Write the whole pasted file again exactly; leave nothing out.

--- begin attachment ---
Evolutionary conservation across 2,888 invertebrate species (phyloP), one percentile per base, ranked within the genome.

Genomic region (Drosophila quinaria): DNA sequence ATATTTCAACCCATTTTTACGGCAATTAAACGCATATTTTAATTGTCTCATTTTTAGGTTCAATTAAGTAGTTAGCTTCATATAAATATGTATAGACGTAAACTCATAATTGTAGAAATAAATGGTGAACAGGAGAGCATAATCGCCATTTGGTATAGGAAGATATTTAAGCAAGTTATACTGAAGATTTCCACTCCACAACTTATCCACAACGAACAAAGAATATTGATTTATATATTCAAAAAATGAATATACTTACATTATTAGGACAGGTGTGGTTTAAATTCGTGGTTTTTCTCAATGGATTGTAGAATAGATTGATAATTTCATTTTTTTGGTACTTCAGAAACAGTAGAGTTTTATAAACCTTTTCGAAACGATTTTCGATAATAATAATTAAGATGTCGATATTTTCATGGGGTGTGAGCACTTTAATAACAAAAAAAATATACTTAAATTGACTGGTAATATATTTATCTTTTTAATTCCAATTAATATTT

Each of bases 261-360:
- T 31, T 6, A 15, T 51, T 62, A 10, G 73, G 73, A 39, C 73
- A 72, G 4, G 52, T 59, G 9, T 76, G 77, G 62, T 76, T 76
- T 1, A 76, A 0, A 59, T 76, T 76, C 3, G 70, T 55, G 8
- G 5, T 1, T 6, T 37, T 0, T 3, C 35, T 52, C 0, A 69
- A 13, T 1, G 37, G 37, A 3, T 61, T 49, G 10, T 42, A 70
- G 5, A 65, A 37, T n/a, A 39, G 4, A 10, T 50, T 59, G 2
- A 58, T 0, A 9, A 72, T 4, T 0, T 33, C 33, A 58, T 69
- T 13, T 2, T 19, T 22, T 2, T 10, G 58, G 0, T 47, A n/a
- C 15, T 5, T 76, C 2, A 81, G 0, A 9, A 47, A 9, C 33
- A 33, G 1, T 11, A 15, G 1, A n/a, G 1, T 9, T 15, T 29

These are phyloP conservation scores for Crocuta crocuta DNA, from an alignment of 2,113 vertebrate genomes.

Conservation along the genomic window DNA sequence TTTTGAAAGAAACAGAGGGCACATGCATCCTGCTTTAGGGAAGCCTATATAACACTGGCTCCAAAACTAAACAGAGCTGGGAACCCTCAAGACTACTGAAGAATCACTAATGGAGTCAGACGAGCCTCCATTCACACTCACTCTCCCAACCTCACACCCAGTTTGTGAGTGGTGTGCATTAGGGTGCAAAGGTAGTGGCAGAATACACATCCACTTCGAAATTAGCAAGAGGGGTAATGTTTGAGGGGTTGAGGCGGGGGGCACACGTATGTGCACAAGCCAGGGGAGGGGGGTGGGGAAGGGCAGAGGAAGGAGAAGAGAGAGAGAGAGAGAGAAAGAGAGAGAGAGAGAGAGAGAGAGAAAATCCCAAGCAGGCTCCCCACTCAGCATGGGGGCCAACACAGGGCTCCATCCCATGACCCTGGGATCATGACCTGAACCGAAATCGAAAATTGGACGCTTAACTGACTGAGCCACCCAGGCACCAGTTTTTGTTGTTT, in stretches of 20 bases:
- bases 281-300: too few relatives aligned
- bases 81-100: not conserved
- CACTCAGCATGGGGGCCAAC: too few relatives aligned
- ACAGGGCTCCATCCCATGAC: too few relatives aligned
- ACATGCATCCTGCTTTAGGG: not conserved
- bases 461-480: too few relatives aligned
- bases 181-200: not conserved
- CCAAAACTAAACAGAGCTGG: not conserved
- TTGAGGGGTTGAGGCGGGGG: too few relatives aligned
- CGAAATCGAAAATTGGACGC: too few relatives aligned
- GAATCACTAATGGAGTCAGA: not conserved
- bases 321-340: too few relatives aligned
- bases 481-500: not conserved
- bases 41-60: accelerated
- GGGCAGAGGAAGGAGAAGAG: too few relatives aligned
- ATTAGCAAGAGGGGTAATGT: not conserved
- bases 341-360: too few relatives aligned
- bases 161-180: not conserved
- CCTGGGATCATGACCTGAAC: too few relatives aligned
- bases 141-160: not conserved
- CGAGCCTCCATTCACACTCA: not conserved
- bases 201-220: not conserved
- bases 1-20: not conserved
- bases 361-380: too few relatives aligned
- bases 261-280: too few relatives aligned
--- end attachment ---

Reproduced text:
Evolutionary conservation across 2,888 invertebrate species (phyloP), one percentile per base, ranked within the genome.

Genomic region (Drosophila quinaria): DNA sequence ATATTTCAACCCATTTTTACGGCAATTAAACGCATATTTTAATTGTCTCATTTTTAGGTTCAATTAAGTAGTTAGCTTCATATAAATATGTATAGACGTAAACTCATAATTGTAGAAATAAATGGTGAACAGGAGAGCATAATCGCCATTTGGTATAGGAAGATATTTAAGCAAGTTATACTGAAGATTTCCACTCCACAACTTATCCACAACGAACAAAGAATATTGATTTATATATTCAAAAAATGAATATACTTACATTATTAGGACAGGTGTGGTTTAAATTCGTGGTTTTTCTCAATGGATTGTAGAATAGATTGATAATTTCATTTTTTTGGTACTTCAGAAACAGTAGAGTTTTATAAACCTTTTCGAAACGATTTTCGATAATAATAATTAAGATGTCGATATTTTCATGGGGTGTGAGCACTTTAATAACAAAAAAAATATACTTAAATTGACTGGTAATATATTTATCTTTTTAATTCCAATTAATATTT

Each of bases 261-360:
- T 31, T 6, A 15, T 51, T 62, A 10, G 73, G 73, A 39, C 73
- A 72, G 4, G 52, T 59, G 9, T 76, G 77, G 62, T 76, T 76
- T 1, A 76, A 0, A 59, T 76, T 76, C 3, G 70, T 55, G 8
- G 5, T 1, T 6, T 37, T 0, T 3, C 35, T 52, C 0, A 69
- A 13, T 1, G 37, G 37, A 3, T 61, T 49, G 10, T 42, A 70
- G 5, A 65, A 37, T n/a, A 39, G 4, A 10, T 50, T 59, G 2
- A 58, T 0, A 9, A 72, T 4, T 0, T 33, C 33, A 58, T 69
- T 13, T 2, T 19, T 22, T 2, T 10, G 58, G 0, T 47, A n/a
- C 15, T 5, T 76, C 2, A 81, G 0, A 9, A 47, A 9, C 33
- A 33, G 1, T 11, A 15, G 1, A n/a, G 1, T 9, T 15, T 29

These are phyloP conservation scores for Crocuta crocuta DNA, from an alignment of 2,113 vertebrate genomes.

Conservation along the genomic window DNA sequence TTTTGAAAGAAACAGAGGGCACATGCATCCTGCTTTAGGGAAGCCTATATAACACTGGCTCCAAAACTAAACAGAGCTGGGAACCCTCAAGACTACTGAAGAATCACTAATGGAGTCAGACGAGCCTCCATTCACACTCACTCTCCCAACCTCACACCCAGTTTGTGAGTGGTGTGCATTAGGGTGCAAAGGTAGTGGCAGAATACACATCCACTTCGAAATTAGCAAGAGGGGTAATGTTTGAGGGGTTGAGGCGGGGGGCACACGTATGTGCACAAGCCAGGGGAGGGGGGTGGGGAAGGGCAGAGGAAGGAGAAGAGAGAGAGAGAGAGAGAAAGAGAGAGAGAGAGAGAGAGAGAGAAAATCCCAAGCAGGCTCCCCACTCAGCATGGGGGCCAACACAGGGCTCCATCCCATGACCCTGGGATCATGACCTGAACCGAAATCGAAAATTGGACGCTTAACTGACTGAGCCACCCAGGCACCAGTTTTTGTTGTTT, in stretches of 20 bases:
- bases 281-300: too few relatives aligned
- bases 81-100: not conserved
- CACTCAGCATGGGGGCCAAC: too few relatives aligned
- ACAGGGCTCCATCCCATGAC: too few relatives aligned
- ACATGCATCCTGCTTTAGGG: not conserved
- bases 461-480: too few relatives aligned
- bases 181-200: not conserved
- CCAAAACTAAACAGAGCTGG: not conserved
- TTGAGGGGTTGAGGCGGGGG: too few relatives aligned
- CGAAATCGAAAATTGGACGC: too few relatives aligned
- GAATCACTAATGGAGTCAGA: not conserved
- bases 321-340: too few relatives aligned
- bases 481-500: not conserved
- bases 41-60: accelerated
- GGGCAGAGGAAGGAGAAGAG: too few relatives aligned
- ATTAGCAAGAGGGGTAATGT: not conserved
- bases 341-360: too few relatives aligned
- bases 161-180: not conserved
- CCTGGGATCATGACCTGAAC: too few relatives aligned
- bases 141-160: not conserved
- CGAGCCTCCATTCACACTCA: not conserved
- bases 201-220: not conserved
- bases 1-20: not conserved
- bases 361-380: too few relatives aligned
- bases 261-280: too few relatives aligned